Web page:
No too much later, I found I could not stomach politics as viewed from the left and jumped full steam into right wing support. Trickle down economics (goes into executive level pockets while employees below the iron ceiling receive minimal compensation for doing most of the work), pre-emptive military action, laws to regulate what I didn’t like about the left, etc. Then as I got older, I realized that government wasn’t shrinking in size like Republicans were telling me it was going to, I learned of the actions of our covert operations around the world, CIA, black ops, etc and things started to become very clear to me. I did not live in a representative governed country any longer. Fear has been perpetuated by both political parties for the sole purpose of gaining control over the citizens of this country. Americans have been taught to fear and in doing so they have freely given up many liberties the Constitution was supposed to guarantee. So where were our elected representatives?

    Do I sound like the typical media characterization of a Ron Paul supporter? Kooky college kid who doesn’t know better who just wants to legalize drugs so I can smoke a doobie? Nope, I don’t and the bad news for the mainstream parties and media is most Ron Paul supporters have gone through what I have to arrive at this point of thinking in our lives. To quote The Who ” we won’t get fooled again!”

    To me there is only one possible choice for the Republican nomination and that is Ron Paul. I can only hope he is not lying to us too or gets bought off like the rest. His consistent voting record on issues and consistent stance against the Federal Reserve give me optimism. You can be assured if he begins to deviate from this course he has laid out I will be the first in line to hold him accountable and to say I was wrong. No human being on this Earth is God or an icon worthy of such adulation. Which is another mis-characterization of Paul supporters like myself that the media conveniently likes to spread.

    Jlue, thanks for reading. Enjoy your grand babies and gardening. May we secure a better future for those youngsters!


    • jlue says:

      Dear ‘Skunk’, How did you choose that penname? : ) Thanks for writing. I read some of what you wrote, but I will have to spend some time before answering. One thing you wrote that I agree with right away about the press, you said:

      Doesn’t it strike you a bit odd that everyone is talking about the same thing?

      I always wonder what Congress is “up to” when media goes on a tangent and we hear about some event for days on end.

      Anyway, I will get back to you.

      Again, thanks.



  12. TheSkunk says:

    Thanks for reading/listening. The name is derived from a group I used to work in that we affectionately referred to ourselves as the skunk works. There is a good brief explanation of its origination here that explains the gist of what my group did.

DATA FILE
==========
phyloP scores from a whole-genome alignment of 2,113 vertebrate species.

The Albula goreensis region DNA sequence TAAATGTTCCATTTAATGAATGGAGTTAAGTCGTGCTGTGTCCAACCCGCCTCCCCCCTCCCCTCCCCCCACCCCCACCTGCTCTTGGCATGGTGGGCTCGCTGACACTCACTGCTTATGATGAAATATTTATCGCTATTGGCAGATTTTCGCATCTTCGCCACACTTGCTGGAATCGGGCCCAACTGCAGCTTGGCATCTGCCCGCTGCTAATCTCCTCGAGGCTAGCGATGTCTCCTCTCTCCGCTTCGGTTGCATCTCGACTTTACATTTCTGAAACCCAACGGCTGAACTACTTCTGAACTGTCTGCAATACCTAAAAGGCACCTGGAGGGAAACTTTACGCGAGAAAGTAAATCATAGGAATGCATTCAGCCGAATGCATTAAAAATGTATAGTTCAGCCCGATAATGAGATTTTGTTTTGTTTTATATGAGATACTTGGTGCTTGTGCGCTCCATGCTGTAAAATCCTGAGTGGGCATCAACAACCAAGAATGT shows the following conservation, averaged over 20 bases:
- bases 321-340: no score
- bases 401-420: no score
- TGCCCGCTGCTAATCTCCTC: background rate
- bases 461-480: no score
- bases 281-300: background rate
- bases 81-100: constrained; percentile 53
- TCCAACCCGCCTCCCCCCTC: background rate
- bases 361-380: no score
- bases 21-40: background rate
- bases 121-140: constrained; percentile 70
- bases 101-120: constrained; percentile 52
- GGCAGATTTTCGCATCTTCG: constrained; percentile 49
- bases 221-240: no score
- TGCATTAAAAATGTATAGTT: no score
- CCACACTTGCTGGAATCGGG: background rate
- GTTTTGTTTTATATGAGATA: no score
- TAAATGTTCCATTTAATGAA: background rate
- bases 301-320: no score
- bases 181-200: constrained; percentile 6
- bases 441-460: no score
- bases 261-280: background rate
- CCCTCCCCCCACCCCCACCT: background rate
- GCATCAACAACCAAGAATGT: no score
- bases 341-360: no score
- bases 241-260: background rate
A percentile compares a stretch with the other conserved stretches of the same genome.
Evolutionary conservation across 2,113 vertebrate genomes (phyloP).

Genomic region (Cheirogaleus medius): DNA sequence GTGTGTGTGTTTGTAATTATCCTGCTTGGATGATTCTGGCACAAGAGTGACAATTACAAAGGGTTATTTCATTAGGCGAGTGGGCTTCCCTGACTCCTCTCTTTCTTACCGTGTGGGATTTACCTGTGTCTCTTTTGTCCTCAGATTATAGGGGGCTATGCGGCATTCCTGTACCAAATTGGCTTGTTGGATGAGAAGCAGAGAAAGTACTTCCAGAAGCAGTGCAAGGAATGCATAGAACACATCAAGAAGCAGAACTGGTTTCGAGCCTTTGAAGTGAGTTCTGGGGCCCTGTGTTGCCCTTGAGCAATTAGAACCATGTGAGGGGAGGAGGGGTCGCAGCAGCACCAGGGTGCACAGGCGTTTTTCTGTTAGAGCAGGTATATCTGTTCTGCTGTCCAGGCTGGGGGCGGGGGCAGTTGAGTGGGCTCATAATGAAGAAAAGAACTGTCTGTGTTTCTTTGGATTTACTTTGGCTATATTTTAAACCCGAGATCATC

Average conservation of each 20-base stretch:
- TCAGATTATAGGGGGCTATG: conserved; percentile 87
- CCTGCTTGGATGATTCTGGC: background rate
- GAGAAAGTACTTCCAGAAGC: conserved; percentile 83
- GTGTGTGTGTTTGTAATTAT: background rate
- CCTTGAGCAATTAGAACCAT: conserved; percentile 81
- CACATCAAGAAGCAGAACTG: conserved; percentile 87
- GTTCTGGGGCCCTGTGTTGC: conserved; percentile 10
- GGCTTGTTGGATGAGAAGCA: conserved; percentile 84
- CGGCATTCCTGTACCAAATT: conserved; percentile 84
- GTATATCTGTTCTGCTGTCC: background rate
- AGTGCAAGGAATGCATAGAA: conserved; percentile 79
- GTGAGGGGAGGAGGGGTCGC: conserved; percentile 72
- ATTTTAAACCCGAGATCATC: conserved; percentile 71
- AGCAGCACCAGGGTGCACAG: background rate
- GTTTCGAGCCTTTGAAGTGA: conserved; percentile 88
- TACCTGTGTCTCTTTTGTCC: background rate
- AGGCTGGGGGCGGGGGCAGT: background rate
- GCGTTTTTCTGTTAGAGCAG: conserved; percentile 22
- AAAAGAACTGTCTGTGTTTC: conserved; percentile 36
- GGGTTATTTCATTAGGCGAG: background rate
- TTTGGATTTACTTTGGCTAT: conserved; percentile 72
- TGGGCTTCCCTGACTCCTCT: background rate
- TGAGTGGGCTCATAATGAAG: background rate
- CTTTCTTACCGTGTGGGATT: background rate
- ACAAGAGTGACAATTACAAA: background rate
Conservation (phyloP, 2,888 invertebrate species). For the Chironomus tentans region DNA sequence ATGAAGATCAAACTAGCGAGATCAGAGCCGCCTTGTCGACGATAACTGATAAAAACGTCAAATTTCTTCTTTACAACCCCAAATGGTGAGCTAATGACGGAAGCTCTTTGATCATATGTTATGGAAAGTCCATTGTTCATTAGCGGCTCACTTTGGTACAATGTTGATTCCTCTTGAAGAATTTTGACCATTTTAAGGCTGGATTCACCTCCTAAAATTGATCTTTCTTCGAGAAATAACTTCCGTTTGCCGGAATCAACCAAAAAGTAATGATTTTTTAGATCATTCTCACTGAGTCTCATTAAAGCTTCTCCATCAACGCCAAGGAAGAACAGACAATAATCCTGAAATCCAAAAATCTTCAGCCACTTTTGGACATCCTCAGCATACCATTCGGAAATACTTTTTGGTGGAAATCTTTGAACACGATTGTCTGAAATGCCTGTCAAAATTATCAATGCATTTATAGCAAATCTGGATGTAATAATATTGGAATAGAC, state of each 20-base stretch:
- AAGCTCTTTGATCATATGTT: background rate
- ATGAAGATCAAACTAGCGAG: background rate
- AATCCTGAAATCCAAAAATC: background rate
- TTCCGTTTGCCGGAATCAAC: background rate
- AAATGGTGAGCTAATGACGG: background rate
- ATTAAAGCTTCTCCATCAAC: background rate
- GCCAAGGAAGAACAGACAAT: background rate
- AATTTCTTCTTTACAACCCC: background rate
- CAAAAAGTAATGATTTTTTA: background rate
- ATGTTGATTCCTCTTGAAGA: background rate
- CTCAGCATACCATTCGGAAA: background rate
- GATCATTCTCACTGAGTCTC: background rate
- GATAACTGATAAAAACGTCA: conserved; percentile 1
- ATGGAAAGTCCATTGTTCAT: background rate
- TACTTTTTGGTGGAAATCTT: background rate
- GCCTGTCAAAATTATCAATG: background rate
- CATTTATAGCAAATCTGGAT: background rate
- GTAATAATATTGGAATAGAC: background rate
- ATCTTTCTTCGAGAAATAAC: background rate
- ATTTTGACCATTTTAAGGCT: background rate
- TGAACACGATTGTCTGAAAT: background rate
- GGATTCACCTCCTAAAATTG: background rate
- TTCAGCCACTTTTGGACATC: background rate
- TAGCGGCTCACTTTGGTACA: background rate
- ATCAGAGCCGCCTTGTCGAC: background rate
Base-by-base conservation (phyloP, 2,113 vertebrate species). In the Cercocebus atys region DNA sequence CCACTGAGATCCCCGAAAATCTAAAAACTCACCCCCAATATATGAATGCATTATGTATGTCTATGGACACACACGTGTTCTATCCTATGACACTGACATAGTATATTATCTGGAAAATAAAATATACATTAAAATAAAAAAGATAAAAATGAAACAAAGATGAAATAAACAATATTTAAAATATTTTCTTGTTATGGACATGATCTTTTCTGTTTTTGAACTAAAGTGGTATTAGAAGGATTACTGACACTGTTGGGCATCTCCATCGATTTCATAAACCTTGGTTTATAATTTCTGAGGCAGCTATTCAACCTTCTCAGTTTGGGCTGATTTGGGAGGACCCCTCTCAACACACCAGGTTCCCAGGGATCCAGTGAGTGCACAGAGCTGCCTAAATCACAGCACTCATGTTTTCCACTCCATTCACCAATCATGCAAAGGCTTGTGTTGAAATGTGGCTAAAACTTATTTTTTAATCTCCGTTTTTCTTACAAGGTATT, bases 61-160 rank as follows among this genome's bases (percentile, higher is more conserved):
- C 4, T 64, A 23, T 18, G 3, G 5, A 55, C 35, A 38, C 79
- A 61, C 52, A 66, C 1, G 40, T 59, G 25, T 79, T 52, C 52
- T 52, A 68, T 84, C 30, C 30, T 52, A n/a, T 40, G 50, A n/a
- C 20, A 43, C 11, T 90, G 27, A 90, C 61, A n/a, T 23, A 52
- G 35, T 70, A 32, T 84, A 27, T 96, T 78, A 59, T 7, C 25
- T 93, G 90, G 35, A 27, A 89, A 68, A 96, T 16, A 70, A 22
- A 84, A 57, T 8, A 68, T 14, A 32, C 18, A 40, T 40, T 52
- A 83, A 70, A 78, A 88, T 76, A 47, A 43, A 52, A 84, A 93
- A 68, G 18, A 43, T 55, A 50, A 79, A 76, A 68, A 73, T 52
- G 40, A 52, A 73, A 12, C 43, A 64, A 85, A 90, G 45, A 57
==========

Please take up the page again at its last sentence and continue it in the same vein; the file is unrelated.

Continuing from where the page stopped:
I enjoyed reading the letter you posted that your father sent to the local paper way back when. We want the same things in general so I hope we all come out on the right side of these choices.


    • jlue says:

      Thanks. Actually, he was my grandfather. I hardly knew him. He and my grandmother divorced when she was very young. Due to this situation, I was extremely pleased to read the letters as they helped me get to know a little about him.

      It sounds as if you had a great job and an important one.

      I still haven’t had time to read all your comments. Our other computer is down and I haven’t had access to this one today as much as usual, but I will get it done.


      • TheSkunk says:

        That’s quite alright. It’s not a job and I’m certainly no one’s boss! LOL! Sorry for my error. I thought it was your father but was your grandfather instead. The picture reminded me of old pictures I’ve seen of my grand dad when he was growing up in rural Pennsylvania.

        The job was fun and was important but as with most “skunkworks”very little recognition. But that’s not why we did what we did it.To achieve thingsthat were unique wasourreward


    • jlue says:

      To ‘TheSkunk’,
      I have read your material and found it very thought provoking. Some of it I already either knew or had thought about. Some I had not heard before. I really would like to think we will be able to secure a better future for our children and grandchildren, but I do not feel very hopeful at this time. I am not thrilled with any of the candidates.

      The person I wanted was Mike Huckabee and he isn’t running.

      I understand why some people see Ron Paul as the person who could turn things around for the US. I do not see Ron Paul as electable.His foreign policy stance will prevent most Americans from voting for him. You did cause me to take a closer look and I learned something I did not know. *I thought Libertarians were not pro-life and I was pleased to see on Paul’s website that he claims to be very pro-life.